Seed planting is an important activity, as it allows for a constant supply of new plants for the garden for minimal cost. It is much cheaper to plant seeds than to buy seedlings or larger plants, and in many cases means you end up with a really abundant crop.
Seeds are usually sown in one of two ways – direct sown into the ground where they are to grow, or sown into trays or punnets for transplanting into the garden beds at a later date. This activity refers to seeds that need to be planted into seed trays or punnets, for growing in the shadehouse or greenhouse.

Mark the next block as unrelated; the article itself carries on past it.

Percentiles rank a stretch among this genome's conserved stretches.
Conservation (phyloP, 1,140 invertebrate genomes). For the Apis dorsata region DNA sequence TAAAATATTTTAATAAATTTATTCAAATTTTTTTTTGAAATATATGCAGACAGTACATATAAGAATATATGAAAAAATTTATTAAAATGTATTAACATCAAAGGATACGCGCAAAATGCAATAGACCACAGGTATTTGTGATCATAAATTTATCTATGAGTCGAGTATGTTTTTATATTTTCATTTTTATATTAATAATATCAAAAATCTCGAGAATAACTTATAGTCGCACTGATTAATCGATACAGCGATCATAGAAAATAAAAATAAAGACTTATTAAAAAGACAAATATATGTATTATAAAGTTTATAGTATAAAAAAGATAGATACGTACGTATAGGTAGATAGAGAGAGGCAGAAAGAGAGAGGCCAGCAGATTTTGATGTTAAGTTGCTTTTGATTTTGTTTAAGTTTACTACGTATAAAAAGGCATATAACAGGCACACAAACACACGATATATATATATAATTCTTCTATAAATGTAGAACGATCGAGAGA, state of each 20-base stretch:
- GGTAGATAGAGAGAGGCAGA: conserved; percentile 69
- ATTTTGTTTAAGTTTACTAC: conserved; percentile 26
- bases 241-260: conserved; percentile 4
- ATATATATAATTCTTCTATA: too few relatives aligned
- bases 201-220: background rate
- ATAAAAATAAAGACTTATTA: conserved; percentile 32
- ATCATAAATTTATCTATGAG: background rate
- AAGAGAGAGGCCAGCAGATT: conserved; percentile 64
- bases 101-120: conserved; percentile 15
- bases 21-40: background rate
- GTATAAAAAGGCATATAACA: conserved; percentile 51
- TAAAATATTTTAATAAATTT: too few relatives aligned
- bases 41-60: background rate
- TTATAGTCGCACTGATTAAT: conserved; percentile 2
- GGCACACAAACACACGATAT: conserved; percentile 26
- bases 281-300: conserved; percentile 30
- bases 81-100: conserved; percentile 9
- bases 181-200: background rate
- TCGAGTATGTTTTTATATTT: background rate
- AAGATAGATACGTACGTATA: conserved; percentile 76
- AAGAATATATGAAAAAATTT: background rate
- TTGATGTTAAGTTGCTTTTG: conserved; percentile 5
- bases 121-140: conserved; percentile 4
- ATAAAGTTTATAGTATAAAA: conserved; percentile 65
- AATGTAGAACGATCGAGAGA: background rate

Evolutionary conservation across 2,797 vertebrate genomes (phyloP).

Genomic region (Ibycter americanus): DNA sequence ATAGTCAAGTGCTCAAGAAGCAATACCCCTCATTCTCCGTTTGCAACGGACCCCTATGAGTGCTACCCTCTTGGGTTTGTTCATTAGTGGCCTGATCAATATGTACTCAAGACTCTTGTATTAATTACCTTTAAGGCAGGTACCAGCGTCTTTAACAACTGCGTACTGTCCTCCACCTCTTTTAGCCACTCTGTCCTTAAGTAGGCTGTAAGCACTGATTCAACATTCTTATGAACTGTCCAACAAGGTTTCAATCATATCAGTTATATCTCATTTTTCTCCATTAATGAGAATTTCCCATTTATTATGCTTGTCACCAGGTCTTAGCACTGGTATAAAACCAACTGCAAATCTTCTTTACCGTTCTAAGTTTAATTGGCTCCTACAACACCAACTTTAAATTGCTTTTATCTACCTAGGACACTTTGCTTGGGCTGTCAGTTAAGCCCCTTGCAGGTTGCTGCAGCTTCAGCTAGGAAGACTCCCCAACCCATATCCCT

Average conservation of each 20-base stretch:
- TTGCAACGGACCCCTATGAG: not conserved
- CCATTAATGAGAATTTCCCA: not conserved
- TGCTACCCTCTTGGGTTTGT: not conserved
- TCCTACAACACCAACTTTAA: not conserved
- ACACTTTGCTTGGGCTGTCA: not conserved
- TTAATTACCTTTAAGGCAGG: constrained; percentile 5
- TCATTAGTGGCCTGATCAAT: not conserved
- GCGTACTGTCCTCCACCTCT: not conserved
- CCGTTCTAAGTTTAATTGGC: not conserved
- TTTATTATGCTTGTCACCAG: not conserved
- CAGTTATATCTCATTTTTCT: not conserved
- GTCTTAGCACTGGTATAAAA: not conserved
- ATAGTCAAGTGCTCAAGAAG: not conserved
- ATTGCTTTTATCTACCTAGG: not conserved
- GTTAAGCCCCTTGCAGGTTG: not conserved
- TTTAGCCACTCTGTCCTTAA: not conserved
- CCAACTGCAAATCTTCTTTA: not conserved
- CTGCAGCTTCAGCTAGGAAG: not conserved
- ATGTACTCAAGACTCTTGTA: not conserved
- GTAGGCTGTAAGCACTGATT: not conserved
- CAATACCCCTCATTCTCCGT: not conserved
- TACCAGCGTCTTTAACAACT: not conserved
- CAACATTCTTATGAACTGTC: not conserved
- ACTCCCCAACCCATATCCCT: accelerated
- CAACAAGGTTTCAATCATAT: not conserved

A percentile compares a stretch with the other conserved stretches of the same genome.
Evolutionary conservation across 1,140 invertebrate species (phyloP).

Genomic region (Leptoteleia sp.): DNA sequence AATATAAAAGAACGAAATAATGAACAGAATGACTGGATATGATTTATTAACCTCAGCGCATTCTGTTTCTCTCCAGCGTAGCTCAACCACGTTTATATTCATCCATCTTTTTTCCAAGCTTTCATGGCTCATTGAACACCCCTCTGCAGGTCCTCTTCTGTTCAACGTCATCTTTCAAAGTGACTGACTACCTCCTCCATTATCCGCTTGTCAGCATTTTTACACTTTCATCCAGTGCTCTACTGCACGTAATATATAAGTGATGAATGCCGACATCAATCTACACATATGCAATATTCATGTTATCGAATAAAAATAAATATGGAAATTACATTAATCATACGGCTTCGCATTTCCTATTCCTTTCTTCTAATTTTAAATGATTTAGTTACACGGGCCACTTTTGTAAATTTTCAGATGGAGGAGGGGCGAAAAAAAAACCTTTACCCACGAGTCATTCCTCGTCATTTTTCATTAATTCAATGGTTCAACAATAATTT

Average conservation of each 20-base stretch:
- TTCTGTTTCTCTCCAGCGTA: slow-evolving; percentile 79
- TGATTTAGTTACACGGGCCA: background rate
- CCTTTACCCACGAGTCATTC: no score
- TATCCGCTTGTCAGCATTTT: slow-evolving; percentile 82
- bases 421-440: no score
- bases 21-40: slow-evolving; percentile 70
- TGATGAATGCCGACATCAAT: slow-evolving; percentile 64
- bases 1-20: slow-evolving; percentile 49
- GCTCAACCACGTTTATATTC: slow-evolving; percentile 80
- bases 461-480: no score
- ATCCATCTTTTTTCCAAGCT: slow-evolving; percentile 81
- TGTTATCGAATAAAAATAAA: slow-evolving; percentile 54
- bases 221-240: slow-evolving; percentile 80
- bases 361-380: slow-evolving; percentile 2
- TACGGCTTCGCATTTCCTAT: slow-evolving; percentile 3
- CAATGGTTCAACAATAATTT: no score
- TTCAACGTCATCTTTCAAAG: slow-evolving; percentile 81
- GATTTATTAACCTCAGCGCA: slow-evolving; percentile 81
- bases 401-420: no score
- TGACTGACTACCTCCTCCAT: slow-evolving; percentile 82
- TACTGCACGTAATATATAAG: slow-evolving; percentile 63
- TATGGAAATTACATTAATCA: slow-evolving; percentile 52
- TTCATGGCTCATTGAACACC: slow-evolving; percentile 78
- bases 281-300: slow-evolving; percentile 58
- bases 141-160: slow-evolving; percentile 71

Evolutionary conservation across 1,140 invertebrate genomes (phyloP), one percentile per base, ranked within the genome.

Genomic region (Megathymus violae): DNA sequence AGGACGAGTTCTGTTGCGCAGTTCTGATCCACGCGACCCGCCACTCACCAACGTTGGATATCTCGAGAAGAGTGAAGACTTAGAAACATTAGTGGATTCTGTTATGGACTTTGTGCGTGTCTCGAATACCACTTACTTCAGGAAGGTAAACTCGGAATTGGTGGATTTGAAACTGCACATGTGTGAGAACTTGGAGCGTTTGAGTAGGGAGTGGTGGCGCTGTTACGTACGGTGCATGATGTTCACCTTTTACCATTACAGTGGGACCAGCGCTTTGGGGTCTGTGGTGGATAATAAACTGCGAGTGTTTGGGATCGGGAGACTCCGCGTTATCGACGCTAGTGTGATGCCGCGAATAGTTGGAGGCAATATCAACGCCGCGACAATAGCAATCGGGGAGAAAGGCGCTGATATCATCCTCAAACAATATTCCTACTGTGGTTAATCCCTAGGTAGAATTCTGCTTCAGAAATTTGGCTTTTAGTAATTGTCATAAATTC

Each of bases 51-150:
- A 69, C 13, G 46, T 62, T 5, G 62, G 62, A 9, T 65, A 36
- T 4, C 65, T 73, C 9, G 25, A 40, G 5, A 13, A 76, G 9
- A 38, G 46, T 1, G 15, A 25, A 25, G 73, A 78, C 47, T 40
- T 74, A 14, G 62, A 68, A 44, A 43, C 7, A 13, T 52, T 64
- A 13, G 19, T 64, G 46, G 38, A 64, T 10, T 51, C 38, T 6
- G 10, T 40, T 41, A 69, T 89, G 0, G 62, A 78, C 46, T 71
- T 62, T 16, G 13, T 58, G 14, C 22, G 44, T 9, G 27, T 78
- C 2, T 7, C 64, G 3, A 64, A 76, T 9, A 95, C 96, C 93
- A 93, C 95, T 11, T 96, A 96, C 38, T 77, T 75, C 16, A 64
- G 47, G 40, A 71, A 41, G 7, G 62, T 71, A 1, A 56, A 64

Sometimes seeds are infertile. This can happen if they are old or have been stored incorrectly, or if they have been gathered from certain types of plants. (Look up F1 hybrids.) Check the age of your seeds before you go to the effort of planting them and don’t use any that are out of date.
It is always very important to read the seed packet carefully as it will tell you all the information you need to know. Check:
- What the name of the plant is
- What time of year you should be planting
- That your seeds shouldn’t be sown straight into the ground
- Whether the seeds should be covered with soil (do not need light to germinate) or not (do need light to germinate)
- How far apart you should plant the seeds
- How deep you should plant the seeds